By Harry Whittier Frees [Public domain], via Wikimedia Commons

I was stuck for a K word today, and where in this cruel wordless world would I turn for inspiration but my buddy Google? And Google suggested, among other less intriguing words, this one: katzenjammer.

Any stabs at what it means before we get to that below?

As you might have guessed from my out-of-alphabetical-sequence photo today, I immediately, immediately thought of cats in pajamas when I saw that word. Especially since Google offered it as “katzenjammers.”

Obviously not what it means, but, I mean, how cool would it be if Germans did have a word specifically for cats in pajamas? They gave us schadenfreude, so it’s not outside the realm of possibility.

Here is the definition from Wikipedia:

Katzenjammer German pronunciation:[ˈkaʦənˌjamɐ] is a German word literally meaning “cat’s wail” (caterwaul) and hence “discordant sound”, sometimes used to indicate a general state of depression or bewilderment. It has also been used as a term for a hangover, with the sufferer’s groans of discomfort being likened to a wailing cat.

Apparently there’s also a band from Oslo, Norway named Kaztenjammers, which is kind of an odd name for people who make music, but I guess it’s always good to recognize your limitations.

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U: The Power of a Prefix with Un

Nope. I have nothing to do with post. I'm just a bird...UNrelated. Ha! Take that, "bird brain."

Nope. I have nothing to do with post. I’m just a bird…UNrelated. Ha! Take that, “bird brain.”

Quick reminder, if you need a brain massage, Aunty Ida is only 99 cents for a limited time! Warning: she practices deep tissue massage. Deep, deep tissue.


Done. Told. Easy.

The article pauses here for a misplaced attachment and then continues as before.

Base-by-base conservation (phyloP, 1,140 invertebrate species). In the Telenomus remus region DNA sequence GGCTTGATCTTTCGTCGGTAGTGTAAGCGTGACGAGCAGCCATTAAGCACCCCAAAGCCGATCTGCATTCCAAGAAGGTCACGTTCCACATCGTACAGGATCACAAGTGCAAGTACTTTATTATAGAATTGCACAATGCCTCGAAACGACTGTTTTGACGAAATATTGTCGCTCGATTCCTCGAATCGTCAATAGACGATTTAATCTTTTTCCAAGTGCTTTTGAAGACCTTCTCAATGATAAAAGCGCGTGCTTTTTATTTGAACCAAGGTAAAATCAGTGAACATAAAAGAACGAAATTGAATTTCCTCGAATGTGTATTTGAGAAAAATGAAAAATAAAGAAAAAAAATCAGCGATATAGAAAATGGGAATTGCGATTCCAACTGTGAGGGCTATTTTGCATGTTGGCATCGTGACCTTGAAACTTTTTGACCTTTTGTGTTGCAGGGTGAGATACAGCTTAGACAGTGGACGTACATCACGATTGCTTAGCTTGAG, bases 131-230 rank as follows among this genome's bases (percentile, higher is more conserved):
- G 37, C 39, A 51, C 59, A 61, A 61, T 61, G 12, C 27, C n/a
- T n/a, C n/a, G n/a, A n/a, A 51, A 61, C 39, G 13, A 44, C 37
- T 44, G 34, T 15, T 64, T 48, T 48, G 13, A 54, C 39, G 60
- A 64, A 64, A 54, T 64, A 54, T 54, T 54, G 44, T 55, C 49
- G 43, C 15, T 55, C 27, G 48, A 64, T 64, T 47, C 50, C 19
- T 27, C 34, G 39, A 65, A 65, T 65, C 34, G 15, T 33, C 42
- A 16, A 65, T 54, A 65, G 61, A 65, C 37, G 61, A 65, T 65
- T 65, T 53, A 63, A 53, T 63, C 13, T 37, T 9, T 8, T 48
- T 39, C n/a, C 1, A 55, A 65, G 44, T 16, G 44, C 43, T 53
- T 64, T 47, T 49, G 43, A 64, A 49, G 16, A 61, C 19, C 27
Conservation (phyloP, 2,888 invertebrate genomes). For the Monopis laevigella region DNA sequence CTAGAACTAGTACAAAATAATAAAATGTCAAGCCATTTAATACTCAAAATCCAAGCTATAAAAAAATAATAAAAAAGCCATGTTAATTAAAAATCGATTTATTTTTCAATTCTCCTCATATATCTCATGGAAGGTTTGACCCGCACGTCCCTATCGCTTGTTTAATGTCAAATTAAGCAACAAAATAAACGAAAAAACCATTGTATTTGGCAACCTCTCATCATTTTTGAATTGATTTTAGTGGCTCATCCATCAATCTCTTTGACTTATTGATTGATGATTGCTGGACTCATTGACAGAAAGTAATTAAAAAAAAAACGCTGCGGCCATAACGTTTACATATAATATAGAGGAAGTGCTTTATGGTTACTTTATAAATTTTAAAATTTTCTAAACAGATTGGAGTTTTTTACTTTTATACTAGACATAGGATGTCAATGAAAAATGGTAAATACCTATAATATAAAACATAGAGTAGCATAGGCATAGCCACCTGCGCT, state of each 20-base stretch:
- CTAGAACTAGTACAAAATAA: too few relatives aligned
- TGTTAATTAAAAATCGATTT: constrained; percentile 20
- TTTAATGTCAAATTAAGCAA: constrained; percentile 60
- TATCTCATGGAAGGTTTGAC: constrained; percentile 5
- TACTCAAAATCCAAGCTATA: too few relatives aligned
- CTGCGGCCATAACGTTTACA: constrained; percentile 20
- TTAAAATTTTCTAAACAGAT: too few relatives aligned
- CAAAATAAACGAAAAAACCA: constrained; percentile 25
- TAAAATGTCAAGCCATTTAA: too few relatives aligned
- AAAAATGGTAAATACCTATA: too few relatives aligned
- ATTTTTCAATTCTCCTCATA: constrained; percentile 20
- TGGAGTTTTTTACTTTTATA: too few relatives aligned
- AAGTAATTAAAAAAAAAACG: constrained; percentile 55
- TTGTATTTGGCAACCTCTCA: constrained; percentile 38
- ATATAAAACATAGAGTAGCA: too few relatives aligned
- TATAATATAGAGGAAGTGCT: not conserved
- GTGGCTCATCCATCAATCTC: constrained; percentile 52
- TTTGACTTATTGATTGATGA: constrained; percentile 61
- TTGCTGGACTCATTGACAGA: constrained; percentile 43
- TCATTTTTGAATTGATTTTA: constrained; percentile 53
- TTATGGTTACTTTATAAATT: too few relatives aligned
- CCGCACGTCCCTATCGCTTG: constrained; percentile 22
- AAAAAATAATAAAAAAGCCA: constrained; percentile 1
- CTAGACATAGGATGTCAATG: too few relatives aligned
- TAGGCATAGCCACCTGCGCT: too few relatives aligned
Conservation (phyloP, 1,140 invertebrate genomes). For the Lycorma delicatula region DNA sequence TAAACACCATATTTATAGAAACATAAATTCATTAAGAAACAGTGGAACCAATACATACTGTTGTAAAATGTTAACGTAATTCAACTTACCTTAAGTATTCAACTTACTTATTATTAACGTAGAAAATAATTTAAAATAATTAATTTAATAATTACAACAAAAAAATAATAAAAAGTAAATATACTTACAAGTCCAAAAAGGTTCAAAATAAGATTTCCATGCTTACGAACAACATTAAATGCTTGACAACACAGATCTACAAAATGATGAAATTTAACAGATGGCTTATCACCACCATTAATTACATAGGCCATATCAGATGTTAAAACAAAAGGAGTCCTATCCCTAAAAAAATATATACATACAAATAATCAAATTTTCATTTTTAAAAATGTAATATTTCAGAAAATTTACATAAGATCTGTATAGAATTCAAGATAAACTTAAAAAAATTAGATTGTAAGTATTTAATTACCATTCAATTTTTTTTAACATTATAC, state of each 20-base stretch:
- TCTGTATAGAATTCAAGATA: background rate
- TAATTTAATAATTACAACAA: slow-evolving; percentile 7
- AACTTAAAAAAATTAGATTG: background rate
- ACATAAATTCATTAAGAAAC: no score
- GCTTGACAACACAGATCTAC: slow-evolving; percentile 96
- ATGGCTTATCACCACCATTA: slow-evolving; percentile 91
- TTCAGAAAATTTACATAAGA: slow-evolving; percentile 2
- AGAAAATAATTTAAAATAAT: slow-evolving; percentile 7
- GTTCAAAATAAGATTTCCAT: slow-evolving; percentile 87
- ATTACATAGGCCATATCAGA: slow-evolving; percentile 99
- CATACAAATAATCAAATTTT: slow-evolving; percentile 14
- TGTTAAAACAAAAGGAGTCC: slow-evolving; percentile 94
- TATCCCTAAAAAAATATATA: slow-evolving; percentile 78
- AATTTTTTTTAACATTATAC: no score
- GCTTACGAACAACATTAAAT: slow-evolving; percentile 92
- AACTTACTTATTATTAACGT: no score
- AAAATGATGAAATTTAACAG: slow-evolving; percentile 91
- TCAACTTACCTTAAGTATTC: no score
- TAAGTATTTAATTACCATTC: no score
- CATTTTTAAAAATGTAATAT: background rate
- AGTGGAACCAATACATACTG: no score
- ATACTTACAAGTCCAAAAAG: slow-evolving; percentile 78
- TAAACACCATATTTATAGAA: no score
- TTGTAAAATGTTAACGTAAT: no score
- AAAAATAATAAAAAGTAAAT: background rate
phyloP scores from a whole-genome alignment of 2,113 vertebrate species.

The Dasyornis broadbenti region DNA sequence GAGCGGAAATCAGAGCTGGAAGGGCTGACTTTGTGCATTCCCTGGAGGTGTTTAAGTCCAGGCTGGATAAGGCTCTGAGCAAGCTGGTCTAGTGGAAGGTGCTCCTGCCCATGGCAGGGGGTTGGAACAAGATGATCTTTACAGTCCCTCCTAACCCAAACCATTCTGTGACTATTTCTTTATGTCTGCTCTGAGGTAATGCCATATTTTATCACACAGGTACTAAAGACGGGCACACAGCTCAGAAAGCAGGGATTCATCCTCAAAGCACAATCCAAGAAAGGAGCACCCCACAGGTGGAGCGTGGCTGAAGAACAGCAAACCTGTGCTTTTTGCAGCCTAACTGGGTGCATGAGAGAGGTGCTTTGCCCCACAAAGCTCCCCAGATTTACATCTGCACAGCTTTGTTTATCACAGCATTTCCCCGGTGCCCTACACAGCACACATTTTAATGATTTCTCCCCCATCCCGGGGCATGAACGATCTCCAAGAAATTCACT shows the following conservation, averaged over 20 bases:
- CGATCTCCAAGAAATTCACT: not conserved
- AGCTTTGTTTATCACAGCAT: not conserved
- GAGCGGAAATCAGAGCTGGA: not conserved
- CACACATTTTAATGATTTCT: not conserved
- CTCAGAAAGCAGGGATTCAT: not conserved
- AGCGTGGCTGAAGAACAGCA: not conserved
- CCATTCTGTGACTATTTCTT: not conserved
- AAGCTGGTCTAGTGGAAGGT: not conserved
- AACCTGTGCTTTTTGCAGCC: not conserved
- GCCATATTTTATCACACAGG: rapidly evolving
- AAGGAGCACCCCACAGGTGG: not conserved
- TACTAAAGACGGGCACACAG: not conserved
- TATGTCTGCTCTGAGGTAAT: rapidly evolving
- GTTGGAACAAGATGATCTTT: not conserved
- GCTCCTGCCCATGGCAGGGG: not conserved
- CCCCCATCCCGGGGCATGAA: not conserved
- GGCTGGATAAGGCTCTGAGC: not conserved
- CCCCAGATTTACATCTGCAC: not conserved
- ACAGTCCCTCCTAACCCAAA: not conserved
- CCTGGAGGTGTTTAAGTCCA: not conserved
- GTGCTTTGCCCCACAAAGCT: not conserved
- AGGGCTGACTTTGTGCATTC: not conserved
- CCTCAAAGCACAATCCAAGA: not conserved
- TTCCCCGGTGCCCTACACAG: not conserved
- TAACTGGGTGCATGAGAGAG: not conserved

Undone. Untold. Uneasy.

There’s something in the prefix “un” that takes a very hard, concrete word and softens the edges, releases the borders until it’s more nebulous. Take the first word in that series, “done.”

Feel how compact it is. In that single syllable, there’s completion. Done.

But stick “un” in front of it, and suddenly everything that was sure is now…unsure. Undone. Not a hint of how or how much, just that something that was whole is not anymore. Someone who was whole isn’t anymore. Undone.

“Told” and “easy” do the same. Told is one of those words without equivocation, it even has its when built in. Yet when “un” attaches to it, it morphs into something else entirely. Untold isn’t even the opposite of told, it’s its own independent creature. And when you think about it, makes sense, because “told” is so firm, it cannot be reversed. Untold can contain the universe.

Easy is soft and laid-back, but is still firm about it. There’s no argument with easy. Easy is as it is, and the world is smoother for it.

But uneasy.

Uneasy fills the corners full of shadows. Uneasy sends the clouds across the sun on an otherwise bright day. Uneasy twists the fine into something that isn’t.

Just two little letters can turn a word inside out and twist it into something entirely new. That is the mighty power of “un.”

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